Edited by keithfazzani

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GWF1967

  I had the honour of returning the medals of a man who served in the 1/5th Somerset Light Infantry,  to his  90+ year old daughter.  Also included were the medals awarded to his brother who served in the Royal Navy at Jutland,  and brother-in-law, who was captured at Arras in 1917 with 8th S.L.I, and held in Gottingen camp;   She had never seen any of the medals before.

   Her father never spoke of the war. Her uncle on the other hand often told her of life as a P.O.W, and was especially dismissive of her complaints about rationing during WW2.

Her recollections seemed incredibly clear.

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TGM
2 hours ago, DavidOwen said:

Welcome to the forum Raymond

I look forward to the stories that follow from all concerned.

David

Ditto.

This may interest some: The Army Children Archive (TACA) 1914-1918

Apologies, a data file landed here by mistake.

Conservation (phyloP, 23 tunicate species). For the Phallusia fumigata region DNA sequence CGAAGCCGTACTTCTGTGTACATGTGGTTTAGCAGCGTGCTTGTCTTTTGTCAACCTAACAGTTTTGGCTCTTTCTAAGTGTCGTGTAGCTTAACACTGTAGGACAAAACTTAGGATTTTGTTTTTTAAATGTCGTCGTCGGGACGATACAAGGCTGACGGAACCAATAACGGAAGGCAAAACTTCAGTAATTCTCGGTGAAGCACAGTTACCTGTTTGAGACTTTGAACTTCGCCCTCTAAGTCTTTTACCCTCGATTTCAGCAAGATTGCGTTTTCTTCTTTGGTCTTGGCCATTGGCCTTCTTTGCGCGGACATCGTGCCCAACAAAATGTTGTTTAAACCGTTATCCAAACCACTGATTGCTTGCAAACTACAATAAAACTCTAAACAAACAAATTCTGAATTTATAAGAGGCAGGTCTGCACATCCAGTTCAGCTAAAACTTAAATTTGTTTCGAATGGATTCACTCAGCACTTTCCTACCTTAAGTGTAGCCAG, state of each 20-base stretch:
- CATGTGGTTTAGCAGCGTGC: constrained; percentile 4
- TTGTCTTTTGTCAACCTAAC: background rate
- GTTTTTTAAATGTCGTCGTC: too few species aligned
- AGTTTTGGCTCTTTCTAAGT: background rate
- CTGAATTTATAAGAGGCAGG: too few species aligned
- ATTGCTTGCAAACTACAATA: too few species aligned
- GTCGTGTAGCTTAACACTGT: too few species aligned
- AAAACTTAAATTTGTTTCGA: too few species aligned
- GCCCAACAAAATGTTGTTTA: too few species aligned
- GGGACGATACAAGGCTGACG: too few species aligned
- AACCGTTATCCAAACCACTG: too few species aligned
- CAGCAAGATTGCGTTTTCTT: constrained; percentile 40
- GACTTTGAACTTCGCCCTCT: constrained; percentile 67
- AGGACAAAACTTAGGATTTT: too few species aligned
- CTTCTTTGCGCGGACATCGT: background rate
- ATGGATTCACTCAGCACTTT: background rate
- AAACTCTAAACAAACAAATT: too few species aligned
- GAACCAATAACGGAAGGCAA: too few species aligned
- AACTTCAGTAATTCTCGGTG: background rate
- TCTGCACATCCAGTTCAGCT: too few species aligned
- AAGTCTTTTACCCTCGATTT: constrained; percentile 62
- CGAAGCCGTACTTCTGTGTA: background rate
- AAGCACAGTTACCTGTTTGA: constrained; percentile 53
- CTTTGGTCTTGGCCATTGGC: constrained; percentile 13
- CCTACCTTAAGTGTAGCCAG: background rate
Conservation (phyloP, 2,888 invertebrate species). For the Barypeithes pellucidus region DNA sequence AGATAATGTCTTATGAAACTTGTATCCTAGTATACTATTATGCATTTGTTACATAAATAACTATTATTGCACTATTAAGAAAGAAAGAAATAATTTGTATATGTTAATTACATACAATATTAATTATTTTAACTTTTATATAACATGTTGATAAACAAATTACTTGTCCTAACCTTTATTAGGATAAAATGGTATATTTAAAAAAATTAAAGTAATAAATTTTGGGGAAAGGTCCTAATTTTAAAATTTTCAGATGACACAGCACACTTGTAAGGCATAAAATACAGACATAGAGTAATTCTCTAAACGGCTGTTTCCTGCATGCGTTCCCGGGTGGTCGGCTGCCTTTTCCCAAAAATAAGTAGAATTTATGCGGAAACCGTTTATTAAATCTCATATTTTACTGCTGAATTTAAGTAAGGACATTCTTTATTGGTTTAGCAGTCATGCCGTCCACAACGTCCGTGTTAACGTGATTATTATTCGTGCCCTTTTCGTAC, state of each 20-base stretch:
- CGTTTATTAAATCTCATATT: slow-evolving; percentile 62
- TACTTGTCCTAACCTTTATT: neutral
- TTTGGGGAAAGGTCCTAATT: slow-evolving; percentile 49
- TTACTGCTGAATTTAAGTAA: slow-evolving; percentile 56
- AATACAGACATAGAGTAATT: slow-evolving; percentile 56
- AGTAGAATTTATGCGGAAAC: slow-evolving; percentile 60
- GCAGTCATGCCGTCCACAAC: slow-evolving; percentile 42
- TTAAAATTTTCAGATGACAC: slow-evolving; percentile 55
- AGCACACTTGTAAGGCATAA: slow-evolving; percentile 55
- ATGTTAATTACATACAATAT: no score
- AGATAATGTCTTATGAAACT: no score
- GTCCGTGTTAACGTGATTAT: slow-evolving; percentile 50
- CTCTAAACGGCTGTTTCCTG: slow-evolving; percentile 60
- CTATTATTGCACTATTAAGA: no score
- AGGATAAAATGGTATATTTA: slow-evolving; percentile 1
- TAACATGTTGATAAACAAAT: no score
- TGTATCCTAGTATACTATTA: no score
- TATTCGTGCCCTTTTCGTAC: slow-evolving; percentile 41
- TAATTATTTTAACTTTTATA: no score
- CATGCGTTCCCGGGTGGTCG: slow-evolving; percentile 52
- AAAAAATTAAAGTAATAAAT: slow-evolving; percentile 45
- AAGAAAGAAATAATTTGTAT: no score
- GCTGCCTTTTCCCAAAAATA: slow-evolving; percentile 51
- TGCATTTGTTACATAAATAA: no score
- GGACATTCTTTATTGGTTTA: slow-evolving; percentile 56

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horatio2

My father fought at Gallipoli.

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Pat Atkins

For those of a certain age and musical bent, John Baine a.k.a. Attila The Stockbroker is the son of a WW1 veteran.

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Buffnut453

My Mum is still alive and kicking, aged 89.  Her Dad served in the RGA in Italy.  

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Margosh

Until last year, and certainly whilst I have been a member of this Forum, my Mother was still alive and her father was Royal Engineers 1914/5-1919. He was born in 1893.

(Sadly Mum died last year just days after her 94th birthday but she remembered well snippets of information he had given).

 

Margaret

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gilbo139

I,m a youngish 67, I was at school with a lad whose father was in the 2 nd Worcester’s at Gheluvelt..... they were in fact living in a service house in Gheluvelt Park which is a memorial park with houses built for ex servicemen. He is at most only 68 years old, could he be one of the youngest surviving children ??